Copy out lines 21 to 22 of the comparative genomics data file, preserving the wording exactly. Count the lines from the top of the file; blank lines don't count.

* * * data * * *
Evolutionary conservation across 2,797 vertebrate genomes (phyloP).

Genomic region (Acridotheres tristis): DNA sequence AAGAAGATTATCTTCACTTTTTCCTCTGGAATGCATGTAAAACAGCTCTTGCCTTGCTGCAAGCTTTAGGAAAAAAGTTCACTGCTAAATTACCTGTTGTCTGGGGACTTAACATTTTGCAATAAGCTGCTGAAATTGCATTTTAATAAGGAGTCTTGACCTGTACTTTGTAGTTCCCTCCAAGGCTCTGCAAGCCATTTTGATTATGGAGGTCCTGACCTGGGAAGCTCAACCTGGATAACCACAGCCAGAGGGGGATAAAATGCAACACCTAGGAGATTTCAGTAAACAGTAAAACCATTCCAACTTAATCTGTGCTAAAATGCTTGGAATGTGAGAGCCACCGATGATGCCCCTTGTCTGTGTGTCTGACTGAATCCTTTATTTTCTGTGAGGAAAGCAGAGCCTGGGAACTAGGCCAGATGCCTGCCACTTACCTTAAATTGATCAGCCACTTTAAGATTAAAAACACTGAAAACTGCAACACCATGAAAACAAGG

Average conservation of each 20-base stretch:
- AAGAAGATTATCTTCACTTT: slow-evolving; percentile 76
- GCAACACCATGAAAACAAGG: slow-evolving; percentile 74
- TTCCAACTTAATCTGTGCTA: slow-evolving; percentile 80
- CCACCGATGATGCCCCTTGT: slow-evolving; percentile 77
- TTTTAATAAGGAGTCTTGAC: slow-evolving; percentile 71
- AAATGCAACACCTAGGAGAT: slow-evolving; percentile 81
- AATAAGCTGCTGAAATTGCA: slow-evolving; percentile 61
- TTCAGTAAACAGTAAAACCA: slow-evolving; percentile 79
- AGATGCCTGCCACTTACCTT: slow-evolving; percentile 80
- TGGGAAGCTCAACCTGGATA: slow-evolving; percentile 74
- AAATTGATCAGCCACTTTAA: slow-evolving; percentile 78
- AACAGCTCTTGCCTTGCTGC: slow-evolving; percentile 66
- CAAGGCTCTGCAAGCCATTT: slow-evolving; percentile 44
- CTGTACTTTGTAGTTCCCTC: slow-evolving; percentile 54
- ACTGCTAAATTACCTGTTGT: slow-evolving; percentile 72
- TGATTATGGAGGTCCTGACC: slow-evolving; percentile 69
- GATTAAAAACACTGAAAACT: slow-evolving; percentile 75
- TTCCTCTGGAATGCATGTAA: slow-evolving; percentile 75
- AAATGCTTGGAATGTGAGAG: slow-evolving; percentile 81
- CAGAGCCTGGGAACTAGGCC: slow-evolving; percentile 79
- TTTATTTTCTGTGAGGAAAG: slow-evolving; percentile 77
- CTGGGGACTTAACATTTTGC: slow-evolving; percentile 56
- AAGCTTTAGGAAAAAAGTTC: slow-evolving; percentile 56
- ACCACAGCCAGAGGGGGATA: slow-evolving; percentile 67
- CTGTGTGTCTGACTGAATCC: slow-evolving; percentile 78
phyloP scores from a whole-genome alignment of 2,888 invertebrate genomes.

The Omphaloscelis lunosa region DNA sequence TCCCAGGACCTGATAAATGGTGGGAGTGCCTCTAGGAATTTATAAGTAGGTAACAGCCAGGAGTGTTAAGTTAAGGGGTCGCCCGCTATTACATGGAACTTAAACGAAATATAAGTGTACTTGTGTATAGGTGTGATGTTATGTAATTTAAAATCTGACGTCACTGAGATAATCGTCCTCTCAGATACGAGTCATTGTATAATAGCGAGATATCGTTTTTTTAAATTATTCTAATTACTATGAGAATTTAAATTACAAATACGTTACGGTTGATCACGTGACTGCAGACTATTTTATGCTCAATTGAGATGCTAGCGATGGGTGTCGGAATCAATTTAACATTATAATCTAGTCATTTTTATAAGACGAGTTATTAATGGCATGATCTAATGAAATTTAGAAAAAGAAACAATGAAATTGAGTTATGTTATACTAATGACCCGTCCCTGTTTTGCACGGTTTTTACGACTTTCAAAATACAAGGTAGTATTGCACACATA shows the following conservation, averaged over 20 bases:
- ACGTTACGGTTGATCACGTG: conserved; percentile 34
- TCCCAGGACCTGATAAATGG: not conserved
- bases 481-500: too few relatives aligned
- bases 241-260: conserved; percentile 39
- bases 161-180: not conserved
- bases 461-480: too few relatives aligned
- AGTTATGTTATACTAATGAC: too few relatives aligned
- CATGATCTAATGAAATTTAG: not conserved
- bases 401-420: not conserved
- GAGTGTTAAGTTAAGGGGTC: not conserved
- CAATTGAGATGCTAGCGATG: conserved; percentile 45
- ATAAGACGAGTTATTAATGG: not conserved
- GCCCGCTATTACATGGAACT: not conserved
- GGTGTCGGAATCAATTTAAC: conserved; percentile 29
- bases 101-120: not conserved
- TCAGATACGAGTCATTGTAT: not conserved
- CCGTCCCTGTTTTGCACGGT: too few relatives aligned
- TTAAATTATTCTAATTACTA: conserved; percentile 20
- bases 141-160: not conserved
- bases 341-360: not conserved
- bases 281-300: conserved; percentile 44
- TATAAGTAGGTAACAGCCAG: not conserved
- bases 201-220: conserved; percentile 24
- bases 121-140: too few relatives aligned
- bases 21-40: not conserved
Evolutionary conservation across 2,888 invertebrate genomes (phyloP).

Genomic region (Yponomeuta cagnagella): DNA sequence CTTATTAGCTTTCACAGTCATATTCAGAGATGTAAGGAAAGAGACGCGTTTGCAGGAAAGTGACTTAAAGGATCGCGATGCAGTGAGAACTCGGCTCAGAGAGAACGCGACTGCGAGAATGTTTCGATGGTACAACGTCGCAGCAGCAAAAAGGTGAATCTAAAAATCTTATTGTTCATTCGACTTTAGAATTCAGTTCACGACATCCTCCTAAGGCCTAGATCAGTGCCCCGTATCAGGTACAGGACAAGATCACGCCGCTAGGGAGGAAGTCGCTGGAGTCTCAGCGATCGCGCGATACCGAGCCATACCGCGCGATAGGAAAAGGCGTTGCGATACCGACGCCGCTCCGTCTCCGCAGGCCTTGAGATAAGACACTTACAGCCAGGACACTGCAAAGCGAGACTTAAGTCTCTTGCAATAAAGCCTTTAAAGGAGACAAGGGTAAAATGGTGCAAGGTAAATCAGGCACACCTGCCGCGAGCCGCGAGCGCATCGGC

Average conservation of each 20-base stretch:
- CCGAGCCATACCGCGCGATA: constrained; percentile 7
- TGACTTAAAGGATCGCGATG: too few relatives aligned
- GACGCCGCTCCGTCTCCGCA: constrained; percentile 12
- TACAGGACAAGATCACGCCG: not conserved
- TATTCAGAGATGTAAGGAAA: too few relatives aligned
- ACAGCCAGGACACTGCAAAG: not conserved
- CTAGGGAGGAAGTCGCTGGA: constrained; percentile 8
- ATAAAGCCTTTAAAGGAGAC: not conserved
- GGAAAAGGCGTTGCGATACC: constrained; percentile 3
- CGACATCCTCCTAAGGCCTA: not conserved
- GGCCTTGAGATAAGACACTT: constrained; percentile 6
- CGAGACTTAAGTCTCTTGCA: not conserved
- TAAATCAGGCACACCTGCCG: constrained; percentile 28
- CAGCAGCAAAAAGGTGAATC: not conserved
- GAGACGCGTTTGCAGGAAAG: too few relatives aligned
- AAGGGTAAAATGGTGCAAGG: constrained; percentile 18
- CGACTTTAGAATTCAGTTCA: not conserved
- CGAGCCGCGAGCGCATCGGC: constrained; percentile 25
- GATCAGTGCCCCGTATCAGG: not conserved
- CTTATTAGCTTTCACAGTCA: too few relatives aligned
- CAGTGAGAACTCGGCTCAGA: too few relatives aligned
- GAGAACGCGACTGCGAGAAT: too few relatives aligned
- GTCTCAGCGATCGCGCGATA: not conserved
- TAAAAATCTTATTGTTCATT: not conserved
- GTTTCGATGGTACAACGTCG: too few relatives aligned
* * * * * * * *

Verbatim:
- TTCCTCTGGAATGCATGTAA: slow-evolving; percentile 75
- AAATGCTTGGAATGTGAGAG: slow-evolving; percentile 81